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Evaluating Information on the Internet

The Internet contains billions of pages, everything from rigorous research to deliberate misinformation.  Unlike printed materials, such as books and articles, webpages are not required to meet standards of fairness, accuracy, and statistical validity.  This lack of quality control poses special problems for researchers, who must critically evaluate each webpage for accuracy, reliability, and objectivity. To assess whether a website is an appropriate resource for your research paper, consider these characteristics:


 

Authority

Websites can be developed by people, groups, organizations, institutions, corporations, and governmental bodies.  It is not always easy to see immediately who is responsible for a webpage, but reputable sites will always identify the author(s) and provide contact information, including postal addresses, telephone numbers, and email addresses.  Check the URL domain (.edu, .gov, .org, .gov) for clues.  Then ask yourself the following questions:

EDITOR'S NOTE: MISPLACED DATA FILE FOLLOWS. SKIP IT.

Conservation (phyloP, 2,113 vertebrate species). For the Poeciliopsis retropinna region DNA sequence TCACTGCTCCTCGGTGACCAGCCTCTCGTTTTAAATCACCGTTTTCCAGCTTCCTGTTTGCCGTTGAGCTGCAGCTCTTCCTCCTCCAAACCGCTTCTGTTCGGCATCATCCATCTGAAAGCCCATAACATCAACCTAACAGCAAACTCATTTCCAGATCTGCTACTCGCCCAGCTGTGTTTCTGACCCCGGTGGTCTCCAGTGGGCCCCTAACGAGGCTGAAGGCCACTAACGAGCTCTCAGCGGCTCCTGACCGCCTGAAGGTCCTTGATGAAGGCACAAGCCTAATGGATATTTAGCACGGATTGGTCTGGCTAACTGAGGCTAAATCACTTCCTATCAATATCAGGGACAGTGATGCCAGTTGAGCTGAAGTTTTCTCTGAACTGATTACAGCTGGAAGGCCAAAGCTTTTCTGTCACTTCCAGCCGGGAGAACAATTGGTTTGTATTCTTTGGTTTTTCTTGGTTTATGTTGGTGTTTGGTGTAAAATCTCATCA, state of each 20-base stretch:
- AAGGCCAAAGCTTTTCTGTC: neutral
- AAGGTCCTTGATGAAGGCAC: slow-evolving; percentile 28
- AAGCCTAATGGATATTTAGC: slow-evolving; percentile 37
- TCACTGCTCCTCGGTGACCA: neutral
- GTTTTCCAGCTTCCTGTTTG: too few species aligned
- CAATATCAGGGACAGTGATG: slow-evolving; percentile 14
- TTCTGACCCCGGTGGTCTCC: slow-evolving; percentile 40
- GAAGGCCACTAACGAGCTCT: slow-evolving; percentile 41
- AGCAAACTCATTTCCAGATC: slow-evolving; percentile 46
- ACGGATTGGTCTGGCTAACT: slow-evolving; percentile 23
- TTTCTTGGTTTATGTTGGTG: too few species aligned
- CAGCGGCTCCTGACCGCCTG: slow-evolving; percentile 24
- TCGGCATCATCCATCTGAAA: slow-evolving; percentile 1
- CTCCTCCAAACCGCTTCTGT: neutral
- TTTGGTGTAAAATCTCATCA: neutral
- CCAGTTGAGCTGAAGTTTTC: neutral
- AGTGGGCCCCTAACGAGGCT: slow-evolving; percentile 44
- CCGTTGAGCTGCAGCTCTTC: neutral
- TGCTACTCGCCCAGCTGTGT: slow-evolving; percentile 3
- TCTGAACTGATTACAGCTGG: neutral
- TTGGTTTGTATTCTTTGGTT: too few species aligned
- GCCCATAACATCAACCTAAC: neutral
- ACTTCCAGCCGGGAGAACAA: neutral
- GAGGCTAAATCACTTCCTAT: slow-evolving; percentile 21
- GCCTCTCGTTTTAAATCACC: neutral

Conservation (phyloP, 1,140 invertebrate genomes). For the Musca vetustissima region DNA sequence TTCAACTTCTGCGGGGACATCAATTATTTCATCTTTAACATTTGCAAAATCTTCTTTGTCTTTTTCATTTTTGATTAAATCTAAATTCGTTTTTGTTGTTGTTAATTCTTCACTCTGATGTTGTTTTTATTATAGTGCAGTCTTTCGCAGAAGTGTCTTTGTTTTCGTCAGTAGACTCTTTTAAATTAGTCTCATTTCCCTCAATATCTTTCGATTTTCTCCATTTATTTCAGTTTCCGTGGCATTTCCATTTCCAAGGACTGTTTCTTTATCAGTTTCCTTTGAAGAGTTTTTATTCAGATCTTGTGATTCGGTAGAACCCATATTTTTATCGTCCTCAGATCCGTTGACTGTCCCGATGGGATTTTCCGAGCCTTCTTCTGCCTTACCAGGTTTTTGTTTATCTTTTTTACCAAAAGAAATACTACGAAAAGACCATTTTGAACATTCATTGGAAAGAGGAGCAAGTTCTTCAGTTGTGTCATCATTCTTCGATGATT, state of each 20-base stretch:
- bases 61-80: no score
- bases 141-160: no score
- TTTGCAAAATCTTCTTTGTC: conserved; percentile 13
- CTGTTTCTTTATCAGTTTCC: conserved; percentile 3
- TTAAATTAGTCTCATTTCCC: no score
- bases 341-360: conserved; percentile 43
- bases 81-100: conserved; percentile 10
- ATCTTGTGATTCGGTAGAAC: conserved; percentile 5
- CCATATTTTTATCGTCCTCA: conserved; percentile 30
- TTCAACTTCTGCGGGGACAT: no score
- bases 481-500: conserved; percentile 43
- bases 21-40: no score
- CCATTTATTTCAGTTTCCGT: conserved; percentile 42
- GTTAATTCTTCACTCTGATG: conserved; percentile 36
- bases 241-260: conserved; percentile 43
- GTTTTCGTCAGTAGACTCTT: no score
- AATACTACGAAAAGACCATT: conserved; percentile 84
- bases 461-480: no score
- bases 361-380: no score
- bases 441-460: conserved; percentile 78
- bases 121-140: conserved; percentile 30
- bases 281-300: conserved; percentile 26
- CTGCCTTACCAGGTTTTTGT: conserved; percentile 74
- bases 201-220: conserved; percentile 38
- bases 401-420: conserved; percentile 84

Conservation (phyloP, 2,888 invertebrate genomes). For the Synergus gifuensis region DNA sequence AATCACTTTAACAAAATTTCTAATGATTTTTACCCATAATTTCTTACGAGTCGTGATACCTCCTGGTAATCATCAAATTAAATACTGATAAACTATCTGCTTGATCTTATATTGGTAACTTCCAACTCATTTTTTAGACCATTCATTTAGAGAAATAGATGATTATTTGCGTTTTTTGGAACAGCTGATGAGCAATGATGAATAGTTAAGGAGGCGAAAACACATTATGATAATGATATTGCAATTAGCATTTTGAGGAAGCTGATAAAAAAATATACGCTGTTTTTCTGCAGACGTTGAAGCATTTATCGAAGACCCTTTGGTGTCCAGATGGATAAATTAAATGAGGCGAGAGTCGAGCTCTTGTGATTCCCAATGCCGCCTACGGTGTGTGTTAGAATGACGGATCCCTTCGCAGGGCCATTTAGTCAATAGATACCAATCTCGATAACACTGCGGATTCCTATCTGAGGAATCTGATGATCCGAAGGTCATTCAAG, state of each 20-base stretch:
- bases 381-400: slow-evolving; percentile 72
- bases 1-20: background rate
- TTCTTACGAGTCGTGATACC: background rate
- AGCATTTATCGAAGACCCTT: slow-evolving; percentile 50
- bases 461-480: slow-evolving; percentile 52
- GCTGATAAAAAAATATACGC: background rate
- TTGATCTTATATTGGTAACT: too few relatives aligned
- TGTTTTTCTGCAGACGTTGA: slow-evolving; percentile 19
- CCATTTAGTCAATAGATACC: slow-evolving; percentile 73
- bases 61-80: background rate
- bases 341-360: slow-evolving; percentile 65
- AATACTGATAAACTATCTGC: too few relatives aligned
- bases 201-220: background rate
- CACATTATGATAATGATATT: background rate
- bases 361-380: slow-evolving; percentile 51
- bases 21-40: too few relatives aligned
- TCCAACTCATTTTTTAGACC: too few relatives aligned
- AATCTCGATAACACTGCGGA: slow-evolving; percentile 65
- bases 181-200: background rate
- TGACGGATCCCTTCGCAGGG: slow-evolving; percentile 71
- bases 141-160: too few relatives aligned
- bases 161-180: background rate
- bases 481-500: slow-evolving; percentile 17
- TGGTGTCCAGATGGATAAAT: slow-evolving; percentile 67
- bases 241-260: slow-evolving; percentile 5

·         Who is the author or producer of the website?

·         What is the authority or expertise of the individual or group that created the site? 

·         How knowledgeable is the individual or group on the subject matter of the site?

·         Are the author(s) qualifications and credentials listed?

 

If you do not find an author, a name of an organization, an institution, or an email address, you have no way to determine if the information is authoritative.  Try another source.


Objectivity

Because anyone can publish on the Internet, it is possible for a website to appear objective, but in fact be promoting a particular viewpoint.  Critically evaluate each webpage to determine if the statements or opinions presented are trying to sell, manipulate, or persuade you.  Ask the following questions:

·         Is the information presented without bias?

·         Does the author acknowledge his or her bias?

·         Does the author express a particular point of view?

·         Does the author write for his or her specific audience without unfairly slanting the information?

·         Does the author avoid emotionally charged language used for the purpose of deceiving his or her audience?

·         Does the author acknowledge other points of view and treat them fairly even though he/she may disagree with the point of view?


Accuracy

When you find facts, statistics, and other data on the Internet, it does not automatically guarantee that the information is accurate.  Ask yourself the following questions:

·         If facts and figures are given, are they accurate and reliable?

·         Are the sources for the information clearly listed?

·         Can the sources be verified in another source?

·         Are the facts consistent with other information you have found?


Content/

Coverage

Use your critical thinking skills to determine if the website meets your research needs or purposes: